A group of school children from St Bartholomew’s School who attended the Armistice Day commemoration service in Falkland Square, thanked all those who had given their lives for their freedom and expressed hope that children still living in fear because of wars and fighting would find peace. The poignant message was delivered at the end of the short service.
A few words of prayers were said by the Reverend Craig Sinclair, a curate at St Bartholomew’s Church before the exhortation was given by Mr Antony Samuel, chair of the Crewkerne branch of the Royal British Legion. Flags were lowered by RBL Standard bearers Brian E Forster and Andrew Watts. Following the Last Post played by bugler Mark Barrett, the town fell silent for the two minutes silence. Traffic came to a halt, and those working in shops joined others outside on the pavements and paid their respects.
After the Reveille was sounded, a wreath was laid under the war memorial plaque to all those of Crewkerne who had lost their lives in service during the two World Wars and conflicts since, by Dave Lawrence president of the Crewkerne branch of the Royal British Legion. The children’s words were a fitting tribute to all the service men and women who had fallen: “We remember those who stood for love and truth and thank them for the sacrifice they made for me and you. Thank you that we can now enjoy peace and learn to love not fight. Thank you that we can now sing and play and not be scared or hide. We pray for other countries where children live in fear and there is war and fighting and many are in tears. Please help to make things better and bring some peace to them. Protect all those who try and help them make friends again.”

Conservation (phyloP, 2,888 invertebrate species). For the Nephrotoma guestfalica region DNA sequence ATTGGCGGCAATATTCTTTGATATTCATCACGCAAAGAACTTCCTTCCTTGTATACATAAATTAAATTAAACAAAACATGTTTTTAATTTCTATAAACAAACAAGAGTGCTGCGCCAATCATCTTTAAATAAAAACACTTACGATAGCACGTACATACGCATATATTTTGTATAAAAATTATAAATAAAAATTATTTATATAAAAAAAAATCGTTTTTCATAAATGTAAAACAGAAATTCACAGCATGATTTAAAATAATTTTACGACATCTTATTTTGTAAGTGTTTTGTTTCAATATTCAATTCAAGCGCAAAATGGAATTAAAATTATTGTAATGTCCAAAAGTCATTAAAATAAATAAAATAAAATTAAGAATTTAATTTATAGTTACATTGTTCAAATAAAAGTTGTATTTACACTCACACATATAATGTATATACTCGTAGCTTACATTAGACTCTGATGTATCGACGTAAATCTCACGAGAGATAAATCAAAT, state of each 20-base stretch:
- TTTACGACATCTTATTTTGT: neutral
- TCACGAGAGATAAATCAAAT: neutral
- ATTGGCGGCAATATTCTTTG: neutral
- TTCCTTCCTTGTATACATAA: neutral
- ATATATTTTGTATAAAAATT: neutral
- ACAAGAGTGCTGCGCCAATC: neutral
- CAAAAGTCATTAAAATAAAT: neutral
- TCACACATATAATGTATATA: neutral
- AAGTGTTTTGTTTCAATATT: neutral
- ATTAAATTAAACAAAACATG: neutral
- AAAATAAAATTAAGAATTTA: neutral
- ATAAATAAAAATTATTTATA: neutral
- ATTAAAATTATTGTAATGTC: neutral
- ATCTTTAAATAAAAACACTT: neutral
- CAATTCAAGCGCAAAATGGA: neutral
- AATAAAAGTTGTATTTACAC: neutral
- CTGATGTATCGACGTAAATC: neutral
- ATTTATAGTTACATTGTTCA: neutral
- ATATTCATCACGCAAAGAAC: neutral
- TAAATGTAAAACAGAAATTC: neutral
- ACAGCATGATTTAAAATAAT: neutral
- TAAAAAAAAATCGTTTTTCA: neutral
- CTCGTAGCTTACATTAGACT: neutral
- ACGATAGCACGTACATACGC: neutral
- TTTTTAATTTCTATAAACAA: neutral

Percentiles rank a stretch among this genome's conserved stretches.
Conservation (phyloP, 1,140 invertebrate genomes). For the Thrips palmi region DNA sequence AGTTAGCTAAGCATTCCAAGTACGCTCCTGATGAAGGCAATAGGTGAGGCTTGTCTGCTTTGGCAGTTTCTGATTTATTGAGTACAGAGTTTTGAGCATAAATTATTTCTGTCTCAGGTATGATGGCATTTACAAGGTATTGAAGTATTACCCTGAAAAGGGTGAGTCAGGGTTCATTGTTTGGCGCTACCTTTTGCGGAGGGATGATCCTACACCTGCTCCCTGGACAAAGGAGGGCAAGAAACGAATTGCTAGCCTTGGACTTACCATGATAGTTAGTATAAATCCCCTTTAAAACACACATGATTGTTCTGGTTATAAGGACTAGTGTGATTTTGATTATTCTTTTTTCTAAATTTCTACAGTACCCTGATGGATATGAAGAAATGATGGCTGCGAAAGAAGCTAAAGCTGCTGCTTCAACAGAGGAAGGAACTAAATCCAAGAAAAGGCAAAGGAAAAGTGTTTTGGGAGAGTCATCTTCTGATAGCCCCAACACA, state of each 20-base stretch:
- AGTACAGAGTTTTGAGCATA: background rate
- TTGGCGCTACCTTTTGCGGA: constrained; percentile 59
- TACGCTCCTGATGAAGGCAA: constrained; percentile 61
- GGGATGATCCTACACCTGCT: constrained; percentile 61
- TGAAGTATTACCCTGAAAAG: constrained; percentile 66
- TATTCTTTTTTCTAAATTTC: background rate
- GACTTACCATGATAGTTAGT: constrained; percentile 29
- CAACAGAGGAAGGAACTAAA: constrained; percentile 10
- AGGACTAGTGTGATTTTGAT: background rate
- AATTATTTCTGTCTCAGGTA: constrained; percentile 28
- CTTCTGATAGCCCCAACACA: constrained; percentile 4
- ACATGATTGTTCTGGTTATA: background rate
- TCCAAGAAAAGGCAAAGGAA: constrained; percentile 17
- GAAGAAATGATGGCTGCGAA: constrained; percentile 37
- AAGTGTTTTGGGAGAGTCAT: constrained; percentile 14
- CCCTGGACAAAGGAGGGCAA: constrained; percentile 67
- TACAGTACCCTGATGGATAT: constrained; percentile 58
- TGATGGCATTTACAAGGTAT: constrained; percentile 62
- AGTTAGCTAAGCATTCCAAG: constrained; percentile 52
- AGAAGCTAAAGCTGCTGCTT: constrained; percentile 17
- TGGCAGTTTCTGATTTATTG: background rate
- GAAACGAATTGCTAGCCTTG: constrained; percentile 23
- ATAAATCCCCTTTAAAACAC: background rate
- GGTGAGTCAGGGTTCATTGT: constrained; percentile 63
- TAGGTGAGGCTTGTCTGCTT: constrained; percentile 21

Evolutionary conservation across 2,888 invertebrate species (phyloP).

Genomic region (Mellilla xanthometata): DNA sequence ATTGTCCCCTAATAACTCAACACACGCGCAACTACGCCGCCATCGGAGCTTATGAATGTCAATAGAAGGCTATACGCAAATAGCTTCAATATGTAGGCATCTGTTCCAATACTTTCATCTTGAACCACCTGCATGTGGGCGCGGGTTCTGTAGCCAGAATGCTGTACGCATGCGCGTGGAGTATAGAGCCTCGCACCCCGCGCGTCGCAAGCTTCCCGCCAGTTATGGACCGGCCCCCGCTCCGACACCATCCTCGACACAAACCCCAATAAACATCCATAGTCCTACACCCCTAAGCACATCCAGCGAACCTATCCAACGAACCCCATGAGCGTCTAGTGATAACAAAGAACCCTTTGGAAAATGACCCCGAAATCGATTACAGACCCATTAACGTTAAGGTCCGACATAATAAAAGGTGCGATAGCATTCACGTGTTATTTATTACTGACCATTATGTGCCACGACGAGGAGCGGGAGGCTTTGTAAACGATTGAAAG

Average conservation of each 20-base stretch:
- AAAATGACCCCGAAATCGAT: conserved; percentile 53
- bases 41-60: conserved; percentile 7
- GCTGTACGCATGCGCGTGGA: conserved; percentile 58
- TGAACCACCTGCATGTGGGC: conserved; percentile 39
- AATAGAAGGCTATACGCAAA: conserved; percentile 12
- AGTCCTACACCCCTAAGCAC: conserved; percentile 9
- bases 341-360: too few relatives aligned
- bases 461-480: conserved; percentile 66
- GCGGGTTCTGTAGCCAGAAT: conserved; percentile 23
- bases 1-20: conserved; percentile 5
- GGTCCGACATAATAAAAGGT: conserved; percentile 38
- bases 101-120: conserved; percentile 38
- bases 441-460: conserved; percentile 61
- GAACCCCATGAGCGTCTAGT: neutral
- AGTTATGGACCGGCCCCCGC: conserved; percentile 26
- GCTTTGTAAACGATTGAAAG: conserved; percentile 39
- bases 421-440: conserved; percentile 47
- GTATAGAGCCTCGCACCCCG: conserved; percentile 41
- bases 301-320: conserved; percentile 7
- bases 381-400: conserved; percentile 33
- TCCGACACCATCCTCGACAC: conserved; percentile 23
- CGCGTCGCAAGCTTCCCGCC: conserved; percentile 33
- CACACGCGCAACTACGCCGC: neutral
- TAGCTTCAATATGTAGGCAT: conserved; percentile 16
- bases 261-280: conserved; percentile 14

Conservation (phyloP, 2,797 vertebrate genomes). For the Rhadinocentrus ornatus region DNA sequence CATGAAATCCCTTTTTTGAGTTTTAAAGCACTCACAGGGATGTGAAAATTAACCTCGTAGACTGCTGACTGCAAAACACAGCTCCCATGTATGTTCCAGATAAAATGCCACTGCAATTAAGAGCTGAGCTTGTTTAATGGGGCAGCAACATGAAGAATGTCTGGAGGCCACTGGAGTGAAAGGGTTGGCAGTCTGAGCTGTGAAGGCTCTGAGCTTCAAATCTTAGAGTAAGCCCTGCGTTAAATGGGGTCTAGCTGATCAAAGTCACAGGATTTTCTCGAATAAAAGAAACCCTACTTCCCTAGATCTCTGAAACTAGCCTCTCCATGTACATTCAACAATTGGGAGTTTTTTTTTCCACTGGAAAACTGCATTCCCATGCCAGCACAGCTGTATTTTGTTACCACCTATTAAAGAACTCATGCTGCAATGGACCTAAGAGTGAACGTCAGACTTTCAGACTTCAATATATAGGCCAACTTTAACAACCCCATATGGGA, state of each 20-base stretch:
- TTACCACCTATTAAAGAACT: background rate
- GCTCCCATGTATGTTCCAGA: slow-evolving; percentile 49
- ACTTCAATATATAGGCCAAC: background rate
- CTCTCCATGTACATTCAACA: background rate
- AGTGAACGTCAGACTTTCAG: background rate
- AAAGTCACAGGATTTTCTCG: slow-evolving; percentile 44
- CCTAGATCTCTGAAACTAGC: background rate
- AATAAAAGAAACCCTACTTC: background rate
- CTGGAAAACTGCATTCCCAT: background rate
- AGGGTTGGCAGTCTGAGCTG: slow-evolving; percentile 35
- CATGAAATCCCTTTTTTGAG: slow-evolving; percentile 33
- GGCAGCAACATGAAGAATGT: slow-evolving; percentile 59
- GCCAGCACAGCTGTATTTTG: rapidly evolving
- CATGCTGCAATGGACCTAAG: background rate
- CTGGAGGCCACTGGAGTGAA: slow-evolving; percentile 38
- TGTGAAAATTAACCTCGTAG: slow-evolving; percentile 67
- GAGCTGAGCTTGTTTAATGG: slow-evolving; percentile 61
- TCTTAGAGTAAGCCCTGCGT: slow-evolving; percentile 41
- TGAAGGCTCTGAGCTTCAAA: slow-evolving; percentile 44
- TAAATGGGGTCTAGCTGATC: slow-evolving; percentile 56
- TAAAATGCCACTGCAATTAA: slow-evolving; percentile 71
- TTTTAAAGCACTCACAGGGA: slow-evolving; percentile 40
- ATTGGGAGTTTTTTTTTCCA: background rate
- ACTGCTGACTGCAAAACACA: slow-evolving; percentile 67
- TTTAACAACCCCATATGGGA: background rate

The groups of people that had gathered for the Armistice Day commemoration service then dispersed, while poppy stand stalwarts remained at the Poppy Appeal’s official stand and continued selling poppies to the community, as they marked the end of this year’s Poppy Week and prepared for the town’s annual Remembrance Parade through Severalls Park Avenue, the following day Sunday, to the war memorial of the lone standing infantryman.